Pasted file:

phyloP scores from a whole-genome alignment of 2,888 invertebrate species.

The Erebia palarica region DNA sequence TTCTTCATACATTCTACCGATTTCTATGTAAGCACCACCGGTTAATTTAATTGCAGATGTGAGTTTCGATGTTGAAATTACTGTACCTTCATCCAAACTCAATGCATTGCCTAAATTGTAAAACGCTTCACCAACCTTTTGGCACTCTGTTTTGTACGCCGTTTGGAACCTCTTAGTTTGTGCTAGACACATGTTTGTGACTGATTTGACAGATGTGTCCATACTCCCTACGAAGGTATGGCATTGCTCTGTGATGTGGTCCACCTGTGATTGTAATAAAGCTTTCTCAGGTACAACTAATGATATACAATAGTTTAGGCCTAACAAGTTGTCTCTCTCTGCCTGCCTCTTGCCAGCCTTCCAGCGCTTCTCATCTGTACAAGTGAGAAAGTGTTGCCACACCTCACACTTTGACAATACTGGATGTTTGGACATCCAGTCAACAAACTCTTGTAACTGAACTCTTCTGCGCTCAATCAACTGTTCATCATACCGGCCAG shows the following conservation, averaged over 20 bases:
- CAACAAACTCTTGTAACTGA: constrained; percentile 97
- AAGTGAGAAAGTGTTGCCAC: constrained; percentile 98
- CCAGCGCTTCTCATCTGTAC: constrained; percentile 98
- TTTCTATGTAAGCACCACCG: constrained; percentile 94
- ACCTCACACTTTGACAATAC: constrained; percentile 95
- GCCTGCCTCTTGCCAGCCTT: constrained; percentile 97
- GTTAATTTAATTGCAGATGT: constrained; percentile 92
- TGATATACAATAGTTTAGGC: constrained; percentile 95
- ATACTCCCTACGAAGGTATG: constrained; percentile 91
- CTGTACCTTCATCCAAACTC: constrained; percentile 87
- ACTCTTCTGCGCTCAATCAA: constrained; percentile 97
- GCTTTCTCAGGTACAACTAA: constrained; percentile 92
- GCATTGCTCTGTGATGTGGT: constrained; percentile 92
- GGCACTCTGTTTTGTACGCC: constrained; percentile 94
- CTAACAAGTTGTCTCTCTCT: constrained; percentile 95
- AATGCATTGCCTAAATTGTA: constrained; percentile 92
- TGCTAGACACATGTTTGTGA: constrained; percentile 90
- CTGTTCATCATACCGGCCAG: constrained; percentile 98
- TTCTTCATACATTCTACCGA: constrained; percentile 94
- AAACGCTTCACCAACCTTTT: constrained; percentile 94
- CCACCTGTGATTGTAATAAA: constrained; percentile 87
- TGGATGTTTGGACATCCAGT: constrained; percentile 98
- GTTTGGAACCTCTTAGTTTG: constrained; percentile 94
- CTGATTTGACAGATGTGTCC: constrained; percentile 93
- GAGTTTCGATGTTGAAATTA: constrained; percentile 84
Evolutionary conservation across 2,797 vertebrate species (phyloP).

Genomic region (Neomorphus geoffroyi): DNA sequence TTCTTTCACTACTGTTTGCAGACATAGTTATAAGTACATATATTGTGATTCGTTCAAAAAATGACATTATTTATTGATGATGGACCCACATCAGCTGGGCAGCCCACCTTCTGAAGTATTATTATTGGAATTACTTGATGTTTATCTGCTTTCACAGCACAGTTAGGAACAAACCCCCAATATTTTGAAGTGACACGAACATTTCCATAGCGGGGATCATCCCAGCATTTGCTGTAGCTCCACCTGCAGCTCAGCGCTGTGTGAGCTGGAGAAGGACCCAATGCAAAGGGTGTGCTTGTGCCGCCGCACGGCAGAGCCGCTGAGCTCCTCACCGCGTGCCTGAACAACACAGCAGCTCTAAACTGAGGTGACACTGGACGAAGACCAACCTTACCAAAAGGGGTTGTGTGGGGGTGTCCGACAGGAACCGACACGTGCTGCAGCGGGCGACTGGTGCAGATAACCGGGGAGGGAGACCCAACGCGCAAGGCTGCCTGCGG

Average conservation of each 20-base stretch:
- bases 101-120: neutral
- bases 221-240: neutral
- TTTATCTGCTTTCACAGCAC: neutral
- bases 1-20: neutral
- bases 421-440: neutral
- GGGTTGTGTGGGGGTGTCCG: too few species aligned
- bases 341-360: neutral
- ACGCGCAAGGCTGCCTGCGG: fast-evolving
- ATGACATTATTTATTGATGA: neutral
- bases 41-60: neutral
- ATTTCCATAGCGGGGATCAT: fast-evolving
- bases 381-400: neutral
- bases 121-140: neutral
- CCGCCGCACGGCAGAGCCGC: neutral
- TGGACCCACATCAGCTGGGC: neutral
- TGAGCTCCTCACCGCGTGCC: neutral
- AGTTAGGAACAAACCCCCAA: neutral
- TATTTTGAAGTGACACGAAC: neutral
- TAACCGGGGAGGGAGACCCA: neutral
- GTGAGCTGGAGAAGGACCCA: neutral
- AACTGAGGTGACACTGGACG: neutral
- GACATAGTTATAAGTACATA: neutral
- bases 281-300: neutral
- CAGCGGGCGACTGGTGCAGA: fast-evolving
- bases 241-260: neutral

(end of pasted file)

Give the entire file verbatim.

phyloP scores from a whole-genome alignment of 2,888 invertebrate species.

The Erebia palarica region DNA sequence TTCTTCATACATTCTACCGATTTCTATGTAAGCACCACCGGTTAATTTAATTGCAGATGTGAGTTTCGATGTTGAAATTACTGTACCTTCATCCAAACTCAATGCATTGCCTAAATTGTAAAACGCTTCACCAACCTTTTGGCACTCTGTTTTGTACGCCGTTTGGAACCTCTTAGTTTGTGCTAGACACATGTTTGTGACTGATTTGACAGATGTGTCCATACTCCCTACGAAGGTATGGCATTGCTCTGTGATGTGGTCCACCTGTGATTGTAATAAAGCTTTCTCAGGTACAACTAATGATATACAATAGTTTAGGCCTAACAAGTTGTCTCTCTCTGCCTGCCTCTTGCCAGCCTTCCAGCGCTTCTCATCTGTACAAGTGAGAAAGTGTTGCCACACCTCACACTTTGACAATACTGGATGTTTGGACATCCAGTCAACAAACTCTTGTAACTGAACTCTTCTGCGCTCAATCAACTGTTCATCATACCGGCCAG shows the following conservation, averaged over 20 bases:
- CAACAAACTCTTGTAACTGA: constrained; percentile 97
- AAGTGAGAAAGTGTTGCCAC: constrained; percentile 98
- CCAGCGCTTCTCATCTGTAC: constrained; percentile 98
- TTTCTATGTAAGCACCACCG: constrained; percentile 94
- ACCTCACACTTTGACAATAC: constrained; percentile 95
- GCCTGCCTCTTGCCAGCCTT: constrained; percentile 97
- GTTAATTTAATTGCAGATGT: constrained; percentile 92
- TGATATACAATAGTTTAGGC: constrained; percentile 95
- ATACTCCCTACGAAGGTATG: constrained; percentile 91
- CTGTACCTTCATCCAAACTC: constrained; percentile 87
- ACTCTTCTGCGCTCAATCAA: constrained; percentile 97
- GCTTTCTCAGGTACAACTAA: constrained; percentile 92
- GCATTGCTCTGTGATGTGGT: constrained; percentile 92
- GGCACTCTGTTTTGTACGCC: constrained; percentile 94
- CTAACAAGTTGTCTCTCTCT: constrained; percentile 95
- AATGCATTGCCTAAATTGTA: constrained; percentile 92
- TGCTAGACACATGTTTGTGA: constrained; percentile 90
- CTGTTCATCATACCGGCCAG: constrained; percentile 98
- TTCTTCATACATTCTACCGA: constrained; percentile 94
- AAACGCTTCACCAACCTTTT: constrained; percentile 94
- CCACCTGTGATTGTAATAAA: constrained; percentile 87
- TGGATGTTTGGACATCCAGT: constrained; percentile 98
- GTTTGGAACCTCTTAGTTTG: constrained; percentile 94
- CTGATTTGACAGATGTGTCC: constrained; percentile 93
- GAGTTTCGATGTTGAAATTA: constrained; percentile 84
Evolutionary conservation across 2,797 vertebrate species (phyloP).

Genomic region (Neomorphus geoffroyi): DNA sequence TTCTTTCACTACTGTTTGCAGACATAGTTATAAGTACATATATTGTGATTCGTTCAAAAAATGACATTATTTATTGATGATGGACCCACATCAGCTGGGCAGCCCACCTTCTGAAGTATTATTATTGGAATTACTTGATGTTTATCTGCTTTCACAGCACAGTTAGGAACAAACCCCCAATATTTTGAAGTGACACGAACATTTCCATAGCGGGGATCATCCCAGCATTTGCTGTAGCTCCACCTGCAGCTCAGCGCTGTGTGAGCTGGAGAAGGACCCAATGCAAAGGGTGTGCTTGTGCCGCCGCACGGCAGAGCCGCTGAGCTCCTCACCGCGTGCCTGAACAACACAGCAGCTCTAAACTGAGGTGACACTGGACGAAGACCAACCTTACCAAAAGGGGTTGTGTGGGGGTGTCCGACAGGAACCGACACGTGCTGCAGCGGGCGACTGGTGCAGATAACCGGGGAGGGAGACCCAACGCGCAAGGCTGCCTGCGG

Average conservation of each 20-base stretch:
- bases 101-120: neutral
- bases 221-240: neutral
- TTTATCTGCTTTCACAGCAC: neutral
- bases 1-20: neutral
- bases 421-440: neutral
- GGGTTGTGTGGGGGTGTCCG: too few species aligned
- bases 341-360: neutral
- ACGCGCAAGGCTGCCTGCGG: fast-evolving
- ATGACATTATTTATTGATGA: neutral
- bases 41-60: neutral
- ATTTCCATAGCGGGGATCAT: fast-evolving
- bases 381-400: neutral
- bases 121-140: neutral
- CCGCCGCACGGCAGAGCCGC: neutral
- TGGACCCACATCAGCTGGGC: neutral
- TGAGCTCCTCACCGCGTGCC: neutral
- AGTTAGGAACAAACCCCCAA: neutral
- TATTTTGAAGTGACACGAAC: neutral
- TAACCGGGGAGGGAGACCCA: neutral
- GTGAGCTGGAGAAGGACCCA: neutral
- AACTGAGGTGACACTGGACG: neutral
- GACATAGTTATAAGTACATA: neutral
- bases 281-300: neutral
- CAGCGGGCGACTGGTGCAGA: fast-evolving
- bases 241-260: neutral